Rural China "Children Left Behind" Documentary

Discussion in 'General Multimedia' started by ajtr, Aug 1, 2010.

  1. ajtr

    ajtr Veteran Member Veteran Member

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    Rural China "Children Left Behind" Documentary
    UNICEF Awarded "Children Left Behind" in Rural China Documentary

    "They have parents, but they live very lonely lives. They eat alone, they play alone."

    Producer: Catherine Lee Yuk San

    "Children Left Behind", a 30-minute documentary, chronicles the lives of children who are "left behind" in the villages of rural China, when their parents migrate to urban areas in search of work.

    As part of China's economic boom, it is estimated that over 120 million rural migrants have moved to urban areas to work in factories and construction. A new phenomenon in China, the number of children "left behind" is now estimated to be over 22 million. Although it is their basic right to have their parent's love, concern and care, in reality you can see that they live like an orphan.

    (For more info, visit http://www.unicef.org/infobycountry/c...

    *permission given by TVB Jade
    (C) 2008 TVB Jade





     
    Last edited by a moderator: May 10, 2015
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  3. Ray

    Ray The Chairman Defence Professionals Moderator

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    I presume that this is the negative side of progress.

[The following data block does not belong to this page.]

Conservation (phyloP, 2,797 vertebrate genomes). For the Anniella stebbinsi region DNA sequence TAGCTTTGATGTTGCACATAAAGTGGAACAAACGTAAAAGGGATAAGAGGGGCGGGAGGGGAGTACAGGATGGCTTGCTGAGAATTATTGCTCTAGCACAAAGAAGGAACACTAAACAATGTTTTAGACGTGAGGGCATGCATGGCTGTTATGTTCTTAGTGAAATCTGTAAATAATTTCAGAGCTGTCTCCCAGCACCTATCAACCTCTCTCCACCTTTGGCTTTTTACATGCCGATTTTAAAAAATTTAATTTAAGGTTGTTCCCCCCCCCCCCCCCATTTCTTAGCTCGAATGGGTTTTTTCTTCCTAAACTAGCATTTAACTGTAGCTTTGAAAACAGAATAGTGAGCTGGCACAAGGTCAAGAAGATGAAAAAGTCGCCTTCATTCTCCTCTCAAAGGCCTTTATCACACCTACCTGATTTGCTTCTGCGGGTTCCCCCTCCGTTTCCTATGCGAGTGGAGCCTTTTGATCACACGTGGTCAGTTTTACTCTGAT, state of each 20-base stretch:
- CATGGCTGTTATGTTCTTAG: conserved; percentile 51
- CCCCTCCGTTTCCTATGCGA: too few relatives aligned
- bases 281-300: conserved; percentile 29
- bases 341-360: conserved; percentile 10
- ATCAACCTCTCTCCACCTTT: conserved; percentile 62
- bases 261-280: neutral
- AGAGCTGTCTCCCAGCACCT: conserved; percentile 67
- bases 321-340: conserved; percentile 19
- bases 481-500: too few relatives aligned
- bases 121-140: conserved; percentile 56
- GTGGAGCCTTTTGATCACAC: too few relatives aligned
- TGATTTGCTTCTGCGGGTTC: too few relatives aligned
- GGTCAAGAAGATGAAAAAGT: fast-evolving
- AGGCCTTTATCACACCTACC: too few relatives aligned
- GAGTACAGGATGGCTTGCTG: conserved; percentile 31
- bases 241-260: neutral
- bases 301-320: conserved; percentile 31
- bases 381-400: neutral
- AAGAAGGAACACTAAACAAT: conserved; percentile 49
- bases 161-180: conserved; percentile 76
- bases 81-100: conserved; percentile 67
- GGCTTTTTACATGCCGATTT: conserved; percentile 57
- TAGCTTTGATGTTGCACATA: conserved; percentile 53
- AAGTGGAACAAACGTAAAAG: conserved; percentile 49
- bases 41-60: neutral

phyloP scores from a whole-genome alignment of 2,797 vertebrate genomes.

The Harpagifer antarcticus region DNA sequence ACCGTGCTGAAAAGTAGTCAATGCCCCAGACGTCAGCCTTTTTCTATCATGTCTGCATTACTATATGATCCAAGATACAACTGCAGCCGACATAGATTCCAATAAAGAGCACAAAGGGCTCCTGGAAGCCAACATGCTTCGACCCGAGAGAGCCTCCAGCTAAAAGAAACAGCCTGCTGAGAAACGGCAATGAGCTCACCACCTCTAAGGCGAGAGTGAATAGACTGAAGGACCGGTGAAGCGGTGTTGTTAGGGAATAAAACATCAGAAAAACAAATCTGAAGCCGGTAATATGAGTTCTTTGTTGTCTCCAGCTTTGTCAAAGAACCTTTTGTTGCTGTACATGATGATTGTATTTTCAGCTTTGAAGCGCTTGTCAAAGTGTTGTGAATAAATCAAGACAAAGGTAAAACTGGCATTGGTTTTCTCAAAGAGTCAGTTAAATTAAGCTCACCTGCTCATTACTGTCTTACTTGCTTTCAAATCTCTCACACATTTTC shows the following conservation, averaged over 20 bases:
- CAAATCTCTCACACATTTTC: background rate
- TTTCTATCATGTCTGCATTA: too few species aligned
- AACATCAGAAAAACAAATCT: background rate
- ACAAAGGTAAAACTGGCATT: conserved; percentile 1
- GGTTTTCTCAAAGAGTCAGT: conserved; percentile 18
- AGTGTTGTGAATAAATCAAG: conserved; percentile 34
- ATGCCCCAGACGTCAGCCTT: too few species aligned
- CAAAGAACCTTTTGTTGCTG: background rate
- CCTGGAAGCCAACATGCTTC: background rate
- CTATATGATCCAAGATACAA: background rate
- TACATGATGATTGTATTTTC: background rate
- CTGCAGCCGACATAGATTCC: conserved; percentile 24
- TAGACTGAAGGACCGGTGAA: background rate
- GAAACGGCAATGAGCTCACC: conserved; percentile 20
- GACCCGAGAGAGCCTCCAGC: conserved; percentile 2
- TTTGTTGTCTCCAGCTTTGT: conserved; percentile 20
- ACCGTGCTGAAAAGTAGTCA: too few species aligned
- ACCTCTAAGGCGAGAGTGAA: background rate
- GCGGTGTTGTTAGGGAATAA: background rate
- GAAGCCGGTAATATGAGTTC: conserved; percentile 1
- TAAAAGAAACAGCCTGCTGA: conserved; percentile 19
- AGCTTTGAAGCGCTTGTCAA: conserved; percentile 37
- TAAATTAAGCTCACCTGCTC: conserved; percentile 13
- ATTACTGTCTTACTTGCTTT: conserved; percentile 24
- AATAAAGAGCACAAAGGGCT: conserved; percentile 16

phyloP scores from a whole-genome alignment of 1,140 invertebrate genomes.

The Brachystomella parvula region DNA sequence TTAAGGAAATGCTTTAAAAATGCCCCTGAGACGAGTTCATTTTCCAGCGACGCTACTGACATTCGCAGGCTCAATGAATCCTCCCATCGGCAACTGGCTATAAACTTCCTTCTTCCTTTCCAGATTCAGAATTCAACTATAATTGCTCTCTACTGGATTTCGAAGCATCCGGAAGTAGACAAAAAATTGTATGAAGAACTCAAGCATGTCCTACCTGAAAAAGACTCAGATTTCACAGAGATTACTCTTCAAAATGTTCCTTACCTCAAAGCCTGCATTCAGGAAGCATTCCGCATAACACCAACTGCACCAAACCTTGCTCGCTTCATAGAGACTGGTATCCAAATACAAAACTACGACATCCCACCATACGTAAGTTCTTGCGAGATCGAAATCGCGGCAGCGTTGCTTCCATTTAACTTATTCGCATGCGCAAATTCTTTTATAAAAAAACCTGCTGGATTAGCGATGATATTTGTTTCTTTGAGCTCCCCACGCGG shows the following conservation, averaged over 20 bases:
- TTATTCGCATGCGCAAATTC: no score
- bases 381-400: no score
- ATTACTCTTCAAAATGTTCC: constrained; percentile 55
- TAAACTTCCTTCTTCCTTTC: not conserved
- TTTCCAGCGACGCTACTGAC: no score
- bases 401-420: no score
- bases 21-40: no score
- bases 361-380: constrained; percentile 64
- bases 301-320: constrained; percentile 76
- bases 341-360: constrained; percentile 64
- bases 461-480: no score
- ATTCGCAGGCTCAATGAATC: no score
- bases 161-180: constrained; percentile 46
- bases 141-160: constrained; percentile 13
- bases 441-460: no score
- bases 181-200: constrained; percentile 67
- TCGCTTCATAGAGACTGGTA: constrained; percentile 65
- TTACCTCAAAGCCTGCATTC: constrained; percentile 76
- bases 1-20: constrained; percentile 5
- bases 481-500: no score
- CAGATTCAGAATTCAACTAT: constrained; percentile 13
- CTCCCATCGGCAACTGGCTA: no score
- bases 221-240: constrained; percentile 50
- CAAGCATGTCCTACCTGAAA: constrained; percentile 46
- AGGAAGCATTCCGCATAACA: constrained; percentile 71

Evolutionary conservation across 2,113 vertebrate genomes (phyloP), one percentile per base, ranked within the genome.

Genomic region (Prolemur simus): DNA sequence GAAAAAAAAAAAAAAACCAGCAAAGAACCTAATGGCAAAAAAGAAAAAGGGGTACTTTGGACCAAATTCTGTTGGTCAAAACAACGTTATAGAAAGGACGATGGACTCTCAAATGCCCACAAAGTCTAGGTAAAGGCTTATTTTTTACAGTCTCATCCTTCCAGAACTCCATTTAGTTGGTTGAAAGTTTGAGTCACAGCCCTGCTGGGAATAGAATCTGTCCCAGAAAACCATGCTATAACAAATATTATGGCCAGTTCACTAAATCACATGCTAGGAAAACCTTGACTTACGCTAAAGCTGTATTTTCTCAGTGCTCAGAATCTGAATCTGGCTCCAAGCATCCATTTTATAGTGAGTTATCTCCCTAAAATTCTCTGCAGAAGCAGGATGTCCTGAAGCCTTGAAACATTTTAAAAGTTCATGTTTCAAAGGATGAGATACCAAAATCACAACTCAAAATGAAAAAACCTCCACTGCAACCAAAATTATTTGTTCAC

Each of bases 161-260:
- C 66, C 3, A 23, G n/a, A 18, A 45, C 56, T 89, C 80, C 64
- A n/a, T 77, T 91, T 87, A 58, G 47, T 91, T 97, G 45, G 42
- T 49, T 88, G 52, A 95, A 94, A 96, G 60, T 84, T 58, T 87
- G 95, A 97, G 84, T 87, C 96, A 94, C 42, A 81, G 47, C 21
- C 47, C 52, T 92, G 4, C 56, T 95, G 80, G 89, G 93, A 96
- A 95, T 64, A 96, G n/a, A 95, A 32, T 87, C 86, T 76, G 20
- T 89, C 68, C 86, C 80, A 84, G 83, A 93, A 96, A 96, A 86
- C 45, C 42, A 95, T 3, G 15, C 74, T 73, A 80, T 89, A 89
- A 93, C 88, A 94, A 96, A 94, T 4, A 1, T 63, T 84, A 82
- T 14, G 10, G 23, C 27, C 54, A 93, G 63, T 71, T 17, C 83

Small population (absolutely required) and so less social burden but then it leads to this type of problems.

    Psychologically, the children possibly will not be amicable and instead quite self centred and aggressive.
     
  4. amoy

    amoy Senior Member Senior Member

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    yes lots of such children 'left behind' in China.

    Just hours ago in a program 'Focus' it shows in Beijing's suburbs there're inadequate 'certified' kindergartens so some parents (migrant workers or merchants ) say they just 'lock' their kids for hours.

    In my hometown (coastal, relatively bette-off, open and 'liberal') lots of parents emigrate abroad and also leave kids behind for years to their grandparents.

    Kids in urban areas exactly like u said "self centred, aggressive" and spoilt. Under one-child policy few has brothers or sisters and parents or grandparents wanna give everything to the only kid they have. Kids usually have no idea about 'sharing' at all.
     
  5. samarsingh

    samarsingh Regular Member

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    It seems that China's succes has come at great social cost. I oppose the one child policy on principle even though it has worked in China. The fact is that the state cannot and should not tell the parents the number of children they can have. But the centrally planned Chinese state sees it fit. In fact the only advantage India has over China as of now is the relative young population
     
  6. amoy

    amoy Senior Member Senior Member

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    Some social changes are profound and 'irrevocable' to a certain degree.

    Years ago the govt had to enforce the one-child policy 'harshly'. For example public servants may los e job if in breach of the policy personally. With social evolvement (small-sized families) it becomes a 'norm' to have one child only in urban areas in particular. some even choose to be DINK.

    Of course there're people who have more than 1 child but can get HUKOU registered after paying a 'fine' (for example, equivalent to one-year income, varying from city to city). Besides the policy has been loose a bit - if both of spouses are single-child of their family they may have 2 children (but u know, they mostly choose not to have a second baby).
     

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